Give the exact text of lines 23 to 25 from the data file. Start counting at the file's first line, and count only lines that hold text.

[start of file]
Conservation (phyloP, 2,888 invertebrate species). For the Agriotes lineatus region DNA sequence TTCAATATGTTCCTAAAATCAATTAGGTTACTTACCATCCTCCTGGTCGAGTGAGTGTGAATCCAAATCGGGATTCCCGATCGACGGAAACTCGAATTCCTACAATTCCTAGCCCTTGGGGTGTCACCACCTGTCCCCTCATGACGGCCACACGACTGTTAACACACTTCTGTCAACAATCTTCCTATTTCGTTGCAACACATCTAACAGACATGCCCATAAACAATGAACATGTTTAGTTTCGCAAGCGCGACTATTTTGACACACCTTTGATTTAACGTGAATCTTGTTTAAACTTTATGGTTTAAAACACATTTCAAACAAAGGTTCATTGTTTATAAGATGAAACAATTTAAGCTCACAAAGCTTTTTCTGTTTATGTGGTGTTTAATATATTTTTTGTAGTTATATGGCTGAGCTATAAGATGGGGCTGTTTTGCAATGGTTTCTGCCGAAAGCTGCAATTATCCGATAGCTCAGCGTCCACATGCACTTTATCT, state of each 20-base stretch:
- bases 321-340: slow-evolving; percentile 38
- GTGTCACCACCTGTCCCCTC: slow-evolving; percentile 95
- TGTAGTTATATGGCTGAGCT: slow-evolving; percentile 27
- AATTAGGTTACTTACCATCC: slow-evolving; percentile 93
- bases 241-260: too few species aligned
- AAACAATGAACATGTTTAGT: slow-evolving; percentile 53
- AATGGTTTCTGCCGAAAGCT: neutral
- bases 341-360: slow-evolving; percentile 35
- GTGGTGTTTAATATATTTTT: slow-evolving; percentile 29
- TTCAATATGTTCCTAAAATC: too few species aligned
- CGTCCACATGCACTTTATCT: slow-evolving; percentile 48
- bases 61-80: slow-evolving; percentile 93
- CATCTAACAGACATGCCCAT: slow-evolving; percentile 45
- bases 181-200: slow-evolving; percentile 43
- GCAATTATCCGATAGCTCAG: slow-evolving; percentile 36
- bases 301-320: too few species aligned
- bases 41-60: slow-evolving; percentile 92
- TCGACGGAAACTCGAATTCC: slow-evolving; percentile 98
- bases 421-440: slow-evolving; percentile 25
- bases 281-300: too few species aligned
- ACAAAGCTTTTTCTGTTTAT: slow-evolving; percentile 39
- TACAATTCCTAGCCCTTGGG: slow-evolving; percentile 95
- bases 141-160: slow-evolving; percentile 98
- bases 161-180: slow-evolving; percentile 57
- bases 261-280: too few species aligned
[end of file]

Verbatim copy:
- TACAATTCCTAGCCCTTGGG: slow-evolving; percentile 95
- bases 141-160: slow-evolving; percentile 98
- bases 161-180: slow-evolving; percentile 57